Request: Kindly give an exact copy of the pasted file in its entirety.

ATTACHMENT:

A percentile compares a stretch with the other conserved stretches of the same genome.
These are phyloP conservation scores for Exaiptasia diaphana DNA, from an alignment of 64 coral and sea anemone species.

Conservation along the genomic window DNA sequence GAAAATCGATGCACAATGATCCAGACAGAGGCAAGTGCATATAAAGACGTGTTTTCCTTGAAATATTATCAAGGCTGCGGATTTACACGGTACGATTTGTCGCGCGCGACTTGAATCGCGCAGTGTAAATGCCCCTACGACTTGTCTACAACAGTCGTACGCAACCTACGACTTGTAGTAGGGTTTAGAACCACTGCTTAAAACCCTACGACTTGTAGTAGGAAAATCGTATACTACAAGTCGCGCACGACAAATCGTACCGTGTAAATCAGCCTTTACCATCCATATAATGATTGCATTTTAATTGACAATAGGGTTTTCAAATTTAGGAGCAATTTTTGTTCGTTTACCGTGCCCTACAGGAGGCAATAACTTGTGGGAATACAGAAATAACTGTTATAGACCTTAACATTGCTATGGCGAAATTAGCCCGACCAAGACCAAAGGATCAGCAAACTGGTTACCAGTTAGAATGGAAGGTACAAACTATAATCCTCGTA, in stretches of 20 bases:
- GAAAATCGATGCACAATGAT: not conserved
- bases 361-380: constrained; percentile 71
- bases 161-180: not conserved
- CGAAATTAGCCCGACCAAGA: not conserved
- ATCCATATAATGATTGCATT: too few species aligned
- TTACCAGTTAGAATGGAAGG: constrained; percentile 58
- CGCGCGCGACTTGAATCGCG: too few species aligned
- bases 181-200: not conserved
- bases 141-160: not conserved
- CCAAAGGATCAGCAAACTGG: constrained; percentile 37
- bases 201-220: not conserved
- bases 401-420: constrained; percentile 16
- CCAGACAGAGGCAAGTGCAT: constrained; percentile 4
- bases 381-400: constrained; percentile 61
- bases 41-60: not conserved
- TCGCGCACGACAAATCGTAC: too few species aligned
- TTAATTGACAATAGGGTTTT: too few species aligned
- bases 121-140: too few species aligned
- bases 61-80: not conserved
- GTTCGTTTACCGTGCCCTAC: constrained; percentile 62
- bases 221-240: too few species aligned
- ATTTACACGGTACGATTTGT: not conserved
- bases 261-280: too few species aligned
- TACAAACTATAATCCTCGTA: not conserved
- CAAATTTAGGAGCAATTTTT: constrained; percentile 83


A percentile compares a stretch with the other conserved stretches of the same genome.
These are phyloP conservation scores for Exaiptasia diaphana DNA, from an alignment of 64 coral and sea anemone species.

Conservation along the genomic window DNA sequence GAAAATCGATGCACAATGATCCAGACAGAGGCAAGTGCATATAAAGACGTGTTTTCCTTGAAATATTATCAAGGCTGCGGATTTACACGGTACGATTTGTCGCGCGCGACTTGAATCGCGCAGTGTAAATGCCCCTACGACTTGTCTACAACAGTCGTACGCAACCTACGACTTGTAGTAGGGTTTAGAACCACTGCTTAAAACCCTACGACTTGTAGTAGGAAAATCGTATACTACAAGTCGCGCACGACAAATCGTACCGTGTAAATCAGCCTTTACCATCCATATAATGATTGCATTTTAATTGACAATAGGGTTTTCAAATTTAGGAGCAATTTTTGTTCGTTTACCGTGCCCTACAGGAGGCAATAACTTGTGGGAATACAGAAATAACTGTTATAGACCTTAACATTGCTATGGCGAAATTAGCCCGACCAAGACCAAAGGATCAGCAAACTGGTTACCAGTTAGAATGGAAGGTACAAACTATAATCCTCGTA, in stretches of 20 bases:
- GAAAATCGATGCACAATGAT: not conserved
- bases 361-380: constrained; percentile 71
- bases 161-180: not conserved
- CGAAATTAGCCCGACCAAGA: not conserved
- ATCCATATAATGATTGCATT: too few species aligned
- TTACCAGTTAGAATGGAAGG: constrained; percentile 58
- CGCGCGCGACTTGAATCGCG: too few species aligned
- bases 181-200: not conserved
- bases 141-160: not conserved
- CCAAAGGATCAGCAAACTGG: constrained; percentile 37
- bases 201-220: not conserved
- bases 401-420: constrained; percentile 16
- CCAGACAGAGGCAAGTGCAT: constrained; percentile 4
- bases 381-400: constrained; percentile 61
- bases 41-60: not conserved
- TCGCGCACGACAAATCGTAC: too few species aligned
- TTAATTGACAATAGGGTTTT: too few species aligned
- bases 121-140: too few species aligned
- bases 61-80: not conserved
- GTTCGTTTACCGTGCCCTAC: constrained; percentile 62
- bases 221-240: too few species aligned
- ATTTACACGGTACGATTTGT: not conserved
- bases 261-280: too few species aligned
- TACAAACTATAATCCTCGTA: not conserved
- CAAATTTAGGAGCAATTTTT: constrained; percentile 83